Health is fragile, mental, physical, emotional, all of it. In general, we’re a lot closer to being in a crisis than we are to being in a utopian state of being. Contrary to popular belief, mental health issues do not just affect distinct people, it impacts everyone, yet we carry on as such. It’s a colossal disservice to us all; navigating the obstacles of stigmatization and access to treatment only adds to the distress. There are so many internal and external factors that affect our mental wellbeing: culture, healthcare, housing, employment, finances, genetics, disability, parenting, education, and simple everyday things. Having a better state of health involves addressing these factors as well; it’s not as simple as only suggesting therapy.
Before we know it, as we’re doing our best to survive, we may find ourselves in a crisis. We may struggle to breathe air, choking on invisible waves of sadness, fear, and pain. We may struggle to see a future for ourselves, one without tearful nights, chronic exhaustion, and feelings of emptiness. We may struggle to connect with others, feeling alone, feeling like a burden, or feeling misunderstood. We are all capable of being there and knowing someone that is. We need to give ourselves and others compassion and grace.
A mental health crisis is typically a situation where one’s behavior puts themselves or others at risk of harm. If you have ever experienced a crisis, which looks different for everyone, you may have experienced an overwhelming loss of control. The heaviness of everything weighing on you prevents you from being able to think, speak, feel, and act as you would if you were well. Your family and friends, who may or may not know your behaviors, also do not know how to act. It’s very isolating and scary. Developing a crisis plan is a tool to assist yourself and your loved ones with managing your care in the event of a crisis. A helpful, physical guide to intervene and initiate the steps you need to cope and stabilize. Preparing a crisis plan in advance can be lifesaving; it’s a vulnerable action that takes into consideration your complex humanness. A crisis plan can be kept in a safe place or copies can be distributed to the people closest to you. Taking the time to work with others, listening to yourself, and writing in detail your needs, without fear and judgment, is a form of both physical and mental love and care.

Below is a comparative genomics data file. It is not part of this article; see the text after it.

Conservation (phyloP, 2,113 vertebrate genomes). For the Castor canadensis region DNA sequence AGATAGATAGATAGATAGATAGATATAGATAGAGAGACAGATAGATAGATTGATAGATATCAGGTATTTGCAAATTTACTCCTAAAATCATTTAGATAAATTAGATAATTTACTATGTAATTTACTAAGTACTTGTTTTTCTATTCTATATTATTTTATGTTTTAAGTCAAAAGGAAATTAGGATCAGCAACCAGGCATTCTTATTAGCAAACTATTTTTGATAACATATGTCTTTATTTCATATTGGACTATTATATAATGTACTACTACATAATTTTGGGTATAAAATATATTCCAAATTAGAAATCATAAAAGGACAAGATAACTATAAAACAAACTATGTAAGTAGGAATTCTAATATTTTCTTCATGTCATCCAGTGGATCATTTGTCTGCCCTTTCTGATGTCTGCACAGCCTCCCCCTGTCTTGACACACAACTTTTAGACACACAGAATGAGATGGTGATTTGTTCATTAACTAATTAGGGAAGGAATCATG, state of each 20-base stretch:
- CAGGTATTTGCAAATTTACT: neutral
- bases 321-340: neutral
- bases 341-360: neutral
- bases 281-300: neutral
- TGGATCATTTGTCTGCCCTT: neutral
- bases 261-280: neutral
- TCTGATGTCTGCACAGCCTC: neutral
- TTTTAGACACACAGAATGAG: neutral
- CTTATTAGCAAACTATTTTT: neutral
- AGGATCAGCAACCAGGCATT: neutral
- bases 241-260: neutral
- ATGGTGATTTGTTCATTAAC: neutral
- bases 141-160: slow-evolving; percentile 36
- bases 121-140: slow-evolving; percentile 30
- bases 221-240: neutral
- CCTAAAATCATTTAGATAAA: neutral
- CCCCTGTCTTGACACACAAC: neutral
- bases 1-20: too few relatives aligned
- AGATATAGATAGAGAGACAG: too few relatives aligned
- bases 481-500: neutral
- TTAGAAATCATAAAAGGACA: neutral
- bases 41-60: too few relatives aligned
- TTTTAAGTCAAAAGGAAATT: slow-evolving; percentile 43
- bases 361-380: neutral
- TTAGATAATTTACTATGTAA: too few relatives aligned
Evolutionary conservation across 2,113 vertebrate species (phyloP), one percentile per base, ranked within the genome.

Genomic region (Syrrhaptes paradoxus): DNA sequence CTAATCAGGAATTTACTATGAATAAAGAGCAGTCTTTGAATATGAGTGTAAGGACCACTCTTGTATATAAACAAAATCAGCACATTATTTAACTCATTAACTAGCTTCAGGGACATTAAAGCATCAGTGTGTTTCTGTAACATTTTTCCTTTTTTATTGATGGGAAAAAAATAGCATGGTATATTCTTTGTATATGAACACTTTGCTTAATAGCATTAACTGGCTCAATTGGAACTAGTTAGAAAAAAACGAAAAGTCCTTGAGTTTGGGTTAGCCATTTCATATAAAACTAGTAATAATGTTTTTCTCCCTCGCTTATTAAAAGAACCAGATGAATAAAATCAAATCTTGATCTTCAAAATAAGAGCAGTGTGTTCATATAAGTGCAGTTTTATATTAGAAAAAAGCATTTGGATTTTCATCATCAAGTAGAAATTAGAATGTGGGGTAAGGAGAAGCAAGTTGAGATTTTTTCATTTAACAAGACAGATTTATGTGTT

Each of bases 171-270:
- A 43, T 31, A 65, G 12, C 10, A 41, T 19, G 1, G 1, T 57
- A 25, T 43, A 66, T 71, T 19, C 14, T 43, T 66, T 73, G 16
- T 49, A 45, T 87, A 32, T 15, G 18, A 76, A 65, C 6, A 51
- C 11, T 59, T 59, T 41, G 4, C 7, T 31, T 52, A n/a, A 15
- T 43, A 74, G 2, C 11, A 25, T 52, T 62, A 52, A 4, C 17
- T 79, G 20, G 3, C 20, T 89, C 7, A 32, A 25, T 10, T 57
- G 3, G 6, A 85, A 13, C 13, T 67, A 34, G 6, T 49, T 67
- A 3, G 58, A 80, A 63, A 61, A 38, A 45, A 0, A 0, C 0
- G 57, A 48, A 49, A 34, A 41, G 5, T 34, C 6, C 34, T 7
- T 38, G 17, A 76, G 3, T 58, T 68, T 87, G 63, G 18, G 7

Here are a few things to consider when preparing a crisis plan:
- Include identifiable information such as your name, address, phone number, birth date, and gender. Additional information can be the names of your children, their schools, your pets, and your religious beliefs.
- Identify your primary emergency contact(s) and their information.
- Identify contacts to avoid. This is equally important.
- Include important medical information that impacts you. For example, your primary care provider, medications you are currently taking, medications you’ve taken in the past, medications you are against, preferred hospitals, or outpatient services.
- Describe yourself on a good day; when you’re feeling well and what that looks like for you.
- What feelings are the most difficult for you to experience or process? For example, grief, anxiety, fear, loneliness, etc. Write out the specific feelings and provide insight into how you may feel, react, or cope.
- Describe yourself at different times of crisis and how they may differ from other times in your life. Consider behaviors you may exhibit, even those that may alarm other people.
- Provide instructions or insight on how you would prefer people to react to you and your behaviors. Discuss how these behaviors make you feel. For example, what do you need to hear or DON’T NEED to hear. What makes it better? What makes it worse? What do you personally need to do?
- What types of support do you need or seek? And why? Identify people, places, things, or organizations that have previously brought you comfort or were helpful. A handy resource list for yourself.
- What motivates you to reach out for support? Think about how you decide when you need help.
These situations are scary. Sharing your experiences with others or even saying the words out loud to yourself can be disheartening. There is strength in being able to recognize your moments of need and trusting others to come to your aid. It’s hard to say you’re not okay, but the people who love you may surprise you. Not everyone can step up or know what to do, but that does not mean no one will. We are all capable of feeling so much, we can’t deny them, even the negative ones. Be gentle with others, but especially yourself.
24/7 Crisis Hotline: National Suicide Prevention Lifeline Network
www.suicidepreventionlifeline.org 1-800-273-TALK (8255)
The Trevor Project (LGBTQIA+ specific) 1-866-488-7386
Crisis Text Line
Text TALK to 741-741 to text with a trained crisis counselor from the Crisis Text Line for free, 24/7
Veterans Crisis Line Send a text to 838255
SAMHSA Treatment Referral Hotline (Substance Abuse) 1-800-662-HELP (4357)
RAINN National Sexual Assault Hotline 1-800-656-HOPE (4673)
National Teen Dating Abuse Helpline 1-866-331-9474
Categories: Mental Health & Wellness